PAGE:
Girl children at lunch during their ṛṣīnī retreat at Dharmakirti Vihara, Kathmandu, Dec. 2007. (Photo: C. Emmrich.)


Volunteer at the Kyaik Tan Lan Paya, Mawlamyine, Dec. 2008. (Photo: C. Emmrich.)

The locations of the project are monasteries and meditation centres in the Nepalese cities Lalitpur and Kathmandu and comparable Burmese institutions in Mawlamyine, Mandalay, and Yangon. On the Nepalese side the practices under scrutiny in this project consist of a set of early childhood rituals modelled upon marriage (Newar: ihi and bārha) and various forms of usually temporary monastic retreat (Nepali/Newar: anāgārikā, ṛṣīnī, yogī), the latter imported from Burma/Myanmar in the 1960s and rapidly replacing or imitating the older Newar ritual for girl children called bārhā. On the Burmese side the series consists of an early-childhood ear-boring ceremony (Burmese: nadwin) containing elements of ritual partnership in its coordination with the male siblings’ temporary ordination (Burmese: shinbyu), sometimes succeeded by a temporary taking of monastic vows by the girl children (Pāli: isinī) and a period of training in Buddhist doctrine any time after ear-boring.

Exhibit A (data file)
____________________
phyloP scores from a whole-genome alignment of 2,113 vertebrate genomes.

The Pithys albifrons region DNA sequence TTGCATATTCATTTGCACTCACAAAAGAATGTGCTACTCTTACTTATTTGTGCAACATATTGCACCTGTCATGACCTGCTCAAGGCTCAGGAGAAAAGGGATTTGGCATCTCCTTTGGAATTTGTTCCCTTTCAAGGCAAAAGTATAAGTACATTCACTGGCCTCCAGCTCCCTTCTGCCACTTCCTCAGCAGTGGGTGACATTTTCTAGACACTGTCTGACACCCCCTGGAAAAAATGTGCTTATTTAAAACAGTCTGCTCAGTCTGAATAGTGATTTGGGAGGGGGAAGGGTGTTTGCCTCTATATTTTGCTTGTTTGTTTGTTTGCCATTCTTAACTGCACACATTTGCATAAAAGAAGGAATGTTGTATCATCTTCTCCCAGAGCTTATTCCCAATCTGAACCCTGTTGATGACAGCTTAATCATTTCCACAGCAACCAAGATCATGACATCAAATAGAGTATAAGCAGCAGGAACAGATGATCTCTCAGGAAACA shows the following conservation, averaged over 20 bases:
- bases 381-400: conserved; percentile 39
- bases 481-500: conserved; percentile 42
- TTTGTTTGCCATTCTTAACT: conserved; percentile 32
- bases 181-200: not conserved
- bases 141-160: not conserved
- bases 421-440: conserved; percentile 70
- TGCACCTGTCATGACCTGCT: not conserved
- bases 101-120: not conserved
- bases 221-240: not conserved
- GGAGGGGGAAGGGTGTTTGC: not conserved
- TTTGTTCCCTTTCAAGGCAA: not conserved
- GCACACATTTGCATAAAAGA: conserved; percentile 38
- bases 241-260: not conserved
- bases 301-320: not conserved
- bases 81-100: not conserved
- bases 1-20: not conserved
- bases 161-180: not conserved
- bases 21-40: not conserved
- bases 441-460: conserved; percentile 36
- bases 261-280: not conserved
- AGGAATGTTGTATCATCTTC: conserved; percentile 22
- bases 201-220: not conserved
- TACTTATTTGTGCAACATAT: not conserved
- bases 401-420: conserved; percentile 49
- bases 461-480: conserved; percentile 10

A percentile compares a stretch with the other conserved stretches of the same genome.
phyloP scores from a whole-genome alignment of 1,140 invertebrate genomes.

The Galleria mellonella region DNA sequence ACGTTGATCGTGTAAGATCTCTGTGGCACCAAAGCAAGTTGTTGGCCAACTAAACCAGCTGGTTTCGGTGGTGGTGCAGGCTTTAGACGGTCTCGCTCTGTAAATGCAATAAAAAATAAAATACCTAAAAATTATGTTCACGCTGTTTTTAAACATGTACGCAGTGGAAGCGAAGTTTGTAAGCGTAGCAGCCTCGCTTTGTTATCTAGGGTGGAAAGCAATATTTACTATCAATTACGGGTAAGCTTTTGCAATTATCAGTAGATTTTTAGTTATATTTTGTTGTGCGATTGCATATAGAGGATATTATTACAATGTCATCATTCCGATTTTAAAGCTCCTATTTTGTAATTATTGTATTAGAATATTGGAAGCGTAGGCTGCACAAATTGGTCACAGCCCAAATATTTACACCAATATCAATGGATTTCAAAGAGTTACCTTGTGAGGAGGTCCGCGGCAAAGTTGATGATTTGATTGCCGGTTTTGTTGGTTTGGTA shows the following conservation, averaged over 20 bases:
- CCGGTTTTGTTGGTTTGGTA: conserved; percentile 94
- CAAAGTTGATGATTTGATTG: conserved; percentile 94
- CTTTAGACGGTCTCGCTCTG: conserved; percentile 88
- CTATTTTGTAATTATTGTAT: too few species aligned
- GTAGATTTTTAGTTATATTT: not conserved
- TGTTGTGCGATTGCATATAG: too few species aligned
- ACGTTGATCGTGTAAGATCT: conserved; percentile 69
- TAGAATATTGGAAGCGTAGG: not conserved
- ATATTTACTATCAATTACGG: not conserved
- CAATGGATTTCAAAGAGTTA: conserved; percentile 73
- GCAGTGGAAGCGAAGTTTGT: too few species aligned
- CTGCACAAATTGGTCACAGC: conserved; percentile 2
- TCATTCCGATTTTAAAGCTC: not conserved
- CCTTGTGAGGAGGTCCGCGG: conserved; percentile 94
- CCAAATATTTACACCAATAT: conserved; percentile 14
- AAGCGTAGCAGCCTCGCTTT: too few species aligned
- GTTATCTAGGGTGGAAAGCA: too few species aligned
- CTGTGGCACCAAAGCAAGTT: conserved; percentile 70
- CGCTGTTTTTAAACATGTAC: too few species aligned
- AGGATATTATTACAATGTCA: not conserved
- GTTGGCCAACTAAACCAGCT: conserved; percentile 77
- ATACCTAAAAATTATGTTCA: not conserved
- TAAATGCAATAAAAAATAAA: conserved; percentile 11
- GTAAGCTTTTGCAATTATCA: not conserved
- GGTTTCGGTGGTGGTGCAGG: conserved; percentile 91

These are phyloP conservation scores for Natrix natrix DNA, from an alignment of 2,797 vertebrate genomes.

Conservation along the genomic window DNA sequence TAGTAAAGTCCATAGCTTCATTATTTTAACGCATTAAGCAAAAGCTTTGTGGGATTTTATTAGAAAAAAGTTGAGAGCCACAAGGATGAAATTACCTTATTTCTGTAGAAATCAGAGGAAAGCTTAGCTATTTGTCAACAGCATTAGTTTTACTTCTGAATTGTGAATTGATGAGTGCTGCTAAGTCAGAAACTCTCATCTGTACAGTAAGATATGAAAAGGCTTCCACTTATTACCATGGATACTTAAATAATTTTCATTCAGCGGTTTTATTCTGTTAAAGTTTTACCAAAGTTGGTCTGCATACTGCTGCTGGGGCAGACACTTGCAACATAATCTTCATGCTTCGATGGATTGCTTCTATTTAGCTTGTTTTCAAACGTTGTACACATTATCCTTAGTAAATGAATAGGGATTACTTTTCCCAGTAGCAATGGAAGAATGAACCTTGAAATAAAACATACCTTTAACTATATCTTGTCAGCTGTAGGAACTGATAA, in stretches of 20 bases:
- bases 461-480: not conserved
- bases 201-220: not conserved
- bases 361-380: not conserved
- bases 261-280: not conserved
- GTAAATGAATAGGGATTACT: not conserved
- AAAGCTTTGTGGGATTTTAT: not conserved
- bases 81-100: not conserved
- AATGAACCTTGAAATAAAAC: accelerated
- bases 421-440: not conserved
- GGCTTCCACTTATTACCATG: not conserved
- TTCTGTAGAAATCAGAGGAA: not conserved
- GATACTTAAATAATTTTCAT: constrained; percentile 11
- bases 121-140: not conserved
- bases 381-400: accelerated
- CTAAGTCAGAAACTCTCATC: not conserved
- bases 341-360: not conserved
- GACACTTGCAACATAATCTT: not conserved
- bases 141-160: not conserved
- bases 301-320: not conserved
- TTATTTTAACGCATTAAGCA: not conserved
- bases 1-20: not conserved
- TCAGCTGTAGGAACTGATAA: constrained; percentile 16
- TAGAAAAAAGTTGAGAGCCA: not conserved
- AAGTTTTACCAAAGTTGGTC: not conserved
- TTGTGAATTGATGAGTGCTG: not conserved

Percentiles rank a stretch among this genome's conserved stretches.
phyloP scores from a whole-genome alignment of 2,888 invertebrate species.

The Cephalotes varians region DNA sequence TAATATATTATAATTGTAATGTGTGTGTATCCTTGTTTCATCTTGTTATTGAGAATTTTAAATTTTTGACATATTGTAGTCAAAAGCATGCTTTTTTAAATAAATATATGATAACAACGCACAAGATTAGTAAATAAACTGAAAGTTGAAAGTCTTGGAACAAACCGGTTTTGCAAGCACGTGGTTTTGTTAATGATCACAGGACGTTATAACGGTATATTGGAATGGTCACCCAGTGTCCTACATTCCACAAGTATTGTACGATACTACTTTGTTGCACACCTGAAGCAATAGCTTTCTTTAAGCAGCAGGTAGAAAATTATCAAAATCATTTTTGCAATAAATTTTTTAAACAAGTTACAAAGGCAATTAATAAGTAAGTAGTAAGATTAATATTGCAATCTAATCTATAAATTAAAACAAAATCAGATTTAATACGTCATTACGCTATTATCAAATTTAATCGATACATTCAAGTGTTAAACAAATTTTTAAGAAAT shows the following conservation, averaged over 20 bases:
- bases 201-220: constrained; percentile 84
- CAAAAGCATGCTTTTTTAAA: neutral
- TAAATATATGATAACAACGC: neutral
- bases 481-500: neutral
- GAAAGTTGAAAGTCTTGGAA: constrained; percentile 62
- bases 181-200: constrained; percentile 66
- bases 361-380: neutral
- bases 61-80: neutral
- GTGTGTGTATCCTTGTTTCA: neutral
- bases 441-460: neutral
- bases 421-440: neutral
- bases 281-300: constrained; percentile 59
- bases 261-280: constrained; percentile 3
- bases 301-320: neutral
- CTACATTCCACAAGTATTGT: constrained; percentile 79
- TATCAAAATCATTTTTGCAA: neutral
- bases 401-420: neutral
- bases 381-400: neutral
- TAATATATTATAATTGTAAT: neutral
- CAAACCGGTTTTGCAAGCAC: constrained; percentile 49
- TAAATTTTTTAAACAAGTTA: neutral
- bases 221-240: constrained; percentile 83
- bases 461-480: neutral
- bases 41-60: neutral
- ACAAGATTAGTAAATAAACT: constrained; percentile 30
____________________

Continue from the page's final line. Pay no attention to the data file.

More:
The tensions between the qualification for partnership on the basis of performances of asceticism and the equivocations of gender and seniority in the performance of learning, as well as the re-appropriations and transformations of these practices by girl children in the transfers between Burma/Myanmar and Nepal will be key issues while analyzing the transformations of agency. As we are dealing with interconnected Buddhist monastic lineages the project’s comparative aspect is primarily historical-genealogical, trying to trace the emergence of forms of girl children’s agency along specific historical trajectories of shared literatures, values and institutions, historical events of exchange and differences in the local reception, mimesis and reflection of the transferred practices.